Diana spent a great deal of time cooking and helping with church events and especially loved being part of the “Journey to Bethlehem” production at the Palermo Christian Church. She made the best pies, cookies, and homemade strawberry jam. She was a loving, caring, giving person and a wonderful wife, mother, grandmother, sister, and friend who will be deeply missed. Although our hearts are heavy, we celebrate a life well lived.

She is survived by her husband of 60 years, Ronald H. Lee, her sisters Virginia, of Saco, Barbara, of Unity, Sharon and husband Bill, of Harpswell, Cheryl and husband Tom, of South Berwick, her sister-in-law Audrey, of Vassalboro; her three sons, Christopher and wife Alice, of Bethel, Matthew and partner Dawn, of Palermo, Derek, of Albion; and grandchildren Gavin, Morgan, Alex, Claudia, and Owen; nieces, and nephews.

She was predeceased by her brother Robert.

A celebration of life will be held at a later date.

An online guestbook may be signed, and memories shared at http://www.familyfirstfuneralhomes.com

Arrangements are by Lawry Brothers Funeral & Cremation Care, 107 Main St., Fairfield.

In lieu of flowers, plant or buy flowers this spring and enjoy their beauty in Diana’s memory.

RANDY J. MATHIEU

FAIRFIELD – Randy J. Mathieu, 43, passed away unexpectedly on Sunday, December 20, 2020, at the home of Gary Warren (uncle), in Fairfield. He was the son of Gary Mathieu and the late Barbara A. Mathieu. Randy was born January 21, 1977, in Waterville.

He grew up in Winslow and attended Winslow schools. He graduated from Winslow High School class of 1995. He attended the University of Maine in Orono. He loved baseball and the Red Sox. He was a member of the 1993 Winslow state championship football team.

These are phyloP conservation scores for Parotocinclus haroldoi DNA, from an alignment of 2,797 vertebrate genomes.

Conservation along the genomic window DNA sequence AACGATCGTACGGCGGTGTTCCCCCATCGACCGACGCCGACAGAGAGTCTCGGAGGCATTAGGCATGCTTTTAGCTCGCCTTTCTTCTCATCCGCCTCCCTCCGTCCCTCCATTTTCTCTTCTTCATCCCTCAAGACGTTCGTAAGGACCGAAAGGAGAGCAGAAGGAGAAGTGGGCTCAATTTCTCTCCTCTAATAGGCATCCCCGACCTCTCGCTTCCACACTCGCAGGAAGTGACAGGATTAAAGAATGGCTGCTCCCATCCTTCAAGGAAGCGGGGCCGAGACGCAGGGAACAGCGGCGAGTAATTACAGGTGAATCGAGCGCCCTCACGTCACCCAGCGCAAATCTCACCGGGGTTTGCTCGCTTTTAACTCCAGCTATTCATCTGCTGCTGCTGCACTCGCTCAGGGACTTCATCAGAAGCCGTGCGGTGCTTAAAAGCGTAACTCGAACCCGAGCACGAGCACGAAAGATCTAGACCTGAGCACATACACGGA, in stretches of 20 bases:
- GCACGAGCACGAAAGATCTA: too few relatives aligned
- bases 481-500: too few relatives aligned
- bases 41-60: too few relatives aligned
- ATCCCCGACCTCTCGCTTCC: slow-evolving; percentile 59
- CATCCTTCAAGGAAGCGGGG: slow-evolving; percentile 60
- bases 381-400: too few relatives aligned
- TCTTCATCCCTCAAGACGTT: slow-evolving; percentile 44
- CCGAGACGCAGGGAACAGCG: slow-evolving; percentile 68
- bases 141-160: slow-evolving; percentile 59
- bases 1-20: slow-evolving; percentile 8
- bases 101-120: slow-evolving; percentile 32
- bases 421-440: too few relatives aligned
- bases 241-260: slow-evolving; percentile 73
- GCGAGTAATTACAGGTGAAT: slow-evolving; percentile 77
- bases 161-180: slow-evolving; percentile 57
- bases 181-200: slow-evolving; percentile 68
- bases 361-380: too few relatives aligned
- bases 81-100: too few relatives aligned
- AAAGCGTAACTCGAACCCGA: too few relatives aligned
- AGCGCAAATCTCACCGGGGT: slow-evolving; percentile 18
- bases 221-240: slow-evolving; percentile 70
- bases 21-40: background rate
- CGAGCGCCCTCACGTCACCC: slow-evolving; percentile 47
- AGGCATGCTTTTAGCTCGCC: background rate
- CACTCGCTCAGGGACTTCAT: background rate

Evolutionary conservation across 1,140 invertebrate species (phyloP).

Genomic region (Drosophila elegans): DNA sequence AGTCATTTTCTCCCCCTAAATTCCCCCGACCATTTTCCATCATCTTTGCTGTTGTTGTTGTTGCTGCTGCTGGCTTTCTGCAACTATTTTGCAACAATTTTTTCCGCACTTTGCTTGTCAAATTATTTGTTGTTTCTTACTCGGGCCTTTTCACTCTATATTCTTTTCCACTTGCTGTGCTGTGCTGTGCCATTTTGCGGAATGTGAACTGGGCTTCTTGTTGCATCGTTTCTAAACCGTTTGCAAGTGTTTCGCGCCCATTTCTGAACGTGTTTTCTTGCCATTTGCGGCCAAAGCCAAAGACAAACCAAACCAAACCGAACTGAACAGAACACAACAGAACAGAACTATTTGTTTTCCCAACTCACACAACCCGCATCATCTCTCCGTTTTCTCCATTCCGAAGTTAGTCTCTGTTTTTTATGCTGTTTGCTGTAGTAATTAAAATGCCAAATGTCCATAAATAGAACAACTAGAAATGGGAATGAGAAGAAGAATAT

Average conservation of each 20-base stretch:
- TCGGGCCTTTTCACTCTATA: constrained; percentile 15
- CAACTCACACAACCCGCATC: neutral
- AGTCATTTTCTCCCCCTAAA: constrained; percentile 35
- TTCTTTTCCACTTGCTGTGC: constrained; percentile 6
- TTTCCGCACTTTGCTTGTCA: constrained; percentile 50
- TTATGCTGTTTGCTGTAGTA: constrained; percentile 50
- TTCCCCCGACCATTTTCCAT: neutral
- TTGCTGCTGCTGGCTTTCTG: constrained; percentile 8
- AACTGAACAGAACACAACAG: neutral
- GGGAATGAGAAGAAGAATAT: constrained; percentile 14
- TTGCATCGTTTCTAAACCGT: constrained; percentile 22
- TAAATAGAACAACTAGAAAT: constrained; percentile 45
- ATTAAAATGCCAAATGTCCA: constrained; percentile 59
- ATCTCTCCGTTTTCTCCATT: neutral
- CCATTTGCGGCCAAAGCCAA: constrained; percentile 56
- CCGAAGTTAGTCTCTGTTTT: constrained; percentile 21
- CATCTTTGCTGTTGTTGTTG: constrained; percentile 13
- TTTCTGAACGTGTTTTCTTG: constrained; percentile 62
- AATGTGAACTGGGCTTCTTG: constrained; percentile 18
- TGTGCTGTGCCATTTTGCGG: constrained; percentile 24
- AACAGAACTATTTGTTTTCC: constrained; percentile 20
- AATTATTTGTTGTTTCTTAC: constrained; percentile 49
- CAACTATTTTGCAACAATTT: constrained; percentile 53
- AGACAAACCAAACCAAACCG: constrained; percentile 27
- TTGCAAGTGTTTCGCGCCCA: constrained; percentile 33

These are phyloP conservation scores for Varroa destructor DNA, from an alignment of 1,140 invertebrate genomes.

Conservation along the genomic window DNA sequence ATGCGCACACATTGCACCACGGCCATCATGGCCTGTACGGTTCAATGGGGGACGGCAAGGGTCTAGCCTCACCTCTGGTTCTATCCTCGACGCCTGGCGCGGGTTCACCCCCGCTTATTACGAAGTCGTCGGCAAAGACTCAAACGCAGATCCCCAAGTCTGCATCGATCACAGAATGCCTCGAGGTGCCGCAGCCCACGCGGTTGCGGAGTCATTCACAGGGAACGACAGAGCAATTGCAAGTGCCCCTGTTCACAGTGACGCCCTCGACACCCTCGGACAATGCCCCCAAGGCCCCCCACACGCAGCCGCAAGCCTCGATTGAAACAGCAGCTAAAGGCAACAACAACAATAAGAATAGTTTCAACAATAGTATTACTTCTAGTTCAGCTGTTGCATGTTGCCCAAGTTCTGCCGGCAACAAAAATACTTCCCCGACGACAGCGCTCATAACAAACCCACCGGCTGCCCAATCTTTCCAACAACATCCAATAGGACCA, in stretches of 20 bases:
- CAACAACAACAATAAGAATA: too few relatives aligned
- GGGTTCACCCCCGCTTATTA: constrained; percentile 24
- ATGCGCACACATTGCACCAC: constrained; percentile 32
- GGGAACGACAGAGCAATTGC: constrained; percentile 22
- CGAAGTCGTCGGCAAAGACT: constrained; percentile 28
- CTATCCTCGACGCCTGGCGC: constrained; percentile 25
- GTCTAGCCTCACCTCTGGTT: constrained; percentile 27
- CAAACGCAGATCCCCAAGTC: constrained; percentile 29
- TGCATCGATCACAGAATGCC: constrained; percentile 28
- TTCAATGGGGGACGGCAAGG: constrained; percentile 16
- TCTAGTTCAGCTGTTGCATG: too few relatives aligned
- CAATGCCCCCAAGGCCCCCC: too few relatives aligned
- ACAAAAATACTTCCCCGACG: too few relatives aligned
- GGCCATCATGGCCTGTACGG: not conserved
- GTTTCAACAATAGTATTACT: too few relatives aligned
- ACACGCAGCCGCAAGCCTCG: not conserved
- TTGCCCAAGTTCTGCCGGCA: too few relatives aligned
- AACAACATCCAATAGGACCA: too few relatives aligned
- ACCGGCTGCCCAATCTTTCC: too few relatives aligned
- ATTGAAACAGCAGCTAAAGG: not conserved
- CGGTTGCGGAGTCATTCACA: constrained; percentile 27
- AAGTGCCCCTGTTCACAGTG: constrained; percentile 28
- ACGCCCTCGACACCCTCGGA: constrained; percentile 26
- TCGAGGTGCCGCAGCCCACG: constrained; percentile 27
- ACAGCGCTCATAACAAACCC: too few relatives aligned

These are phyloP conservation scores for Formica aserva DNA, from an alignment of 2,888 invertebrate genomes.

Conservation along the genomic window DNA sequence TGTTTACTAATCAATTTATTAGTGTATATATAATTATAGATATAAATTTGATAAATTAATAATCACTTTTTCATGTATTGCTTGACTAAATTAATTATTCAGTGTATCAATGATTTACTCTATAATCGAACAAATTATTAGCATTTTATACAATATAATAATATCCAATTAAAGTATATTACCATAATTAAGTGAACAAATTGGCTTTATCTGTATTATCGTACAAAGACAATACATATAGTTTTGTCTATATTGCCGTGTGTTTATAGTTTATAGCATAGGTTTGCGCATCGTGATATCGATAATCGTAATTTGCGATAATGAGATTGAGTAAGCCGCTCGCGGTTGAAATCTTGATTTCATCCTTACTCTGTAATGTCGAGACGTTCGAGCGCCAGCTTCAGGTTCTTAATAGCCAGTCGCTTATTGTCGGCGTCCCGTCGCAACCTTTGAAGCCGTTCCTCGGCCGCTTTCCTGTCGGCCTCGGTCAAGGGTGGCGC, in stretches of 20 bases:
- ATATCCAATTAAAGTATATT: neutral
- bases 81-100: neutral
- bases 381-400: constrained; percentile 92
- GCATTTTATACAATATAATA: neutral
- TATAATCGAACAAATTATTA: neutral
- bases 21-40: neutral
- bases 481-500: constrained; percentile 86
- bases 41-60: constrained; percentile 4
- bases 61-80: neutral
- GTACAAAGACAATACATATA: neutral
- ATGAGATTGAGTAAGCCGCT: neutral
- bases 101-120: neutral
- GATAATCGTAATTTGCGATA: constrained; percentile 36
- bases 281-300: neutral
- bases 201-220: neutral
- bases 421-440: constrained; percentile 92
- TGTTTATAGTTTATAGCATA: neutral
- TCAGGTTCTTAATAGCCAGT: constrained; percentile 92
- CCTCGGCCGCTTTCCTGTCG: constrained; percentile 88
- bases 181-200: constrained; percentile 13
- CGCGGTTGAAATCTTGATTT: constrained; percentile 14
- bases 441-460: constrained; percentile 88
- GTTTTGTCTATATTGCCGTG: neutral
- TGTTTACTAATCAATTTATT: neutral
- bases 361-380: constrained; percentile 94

Randy lived in San Marcos, Texas, for a few years then moved back to Maine. He then worked various jobs with the disabled until now.

He is survived by his dad Gary L. Mathieu; step-mom Jeanne; brothers Michael, of Portland, Tennessee, Todd (wife Ashley); stepbrothers, Stefan and Darin Kervin; nieces Emery, Cassidy and Isaiah, all of Waterville; several aunts, uncles and cousins.

He was predeceased by his mother, Barbara A. Mathieu; grandparents Jeanette and Eugene Warren, Roland and Blanche Mathieu; and uncle Robert (Hobby) Mathieu.

A private graveside service will be held in the spring at St. Francis Cemetery, on Grove Street, in Waterville.

MARGARET U. MacMUNN

WINDSOR – Margaret Urquhart MacMunn 91, passed away at her home, in Windsor, on Wednesday, December 23, 2020. She was born on December 20, 1929, in Lynn, Massachusett, to Andrew and Margaret Parker Urquhart.

Rita, as she liked to be called, belonged to the Rebekah’s and Eastern Star when she resided in Saugus, Massachusetts, for many years before moving to Washington, Maine, in 1976. She then enjoyed belonging to the Ladies’ Guild and the Grange. Lately she has belonged to the Senior’s Club, in Coopers Mills. She loved making crafts and helping out in all the events they had.

She was most happy with her family and friends gathered around her kitchen table, eating, having coffee, or playing games.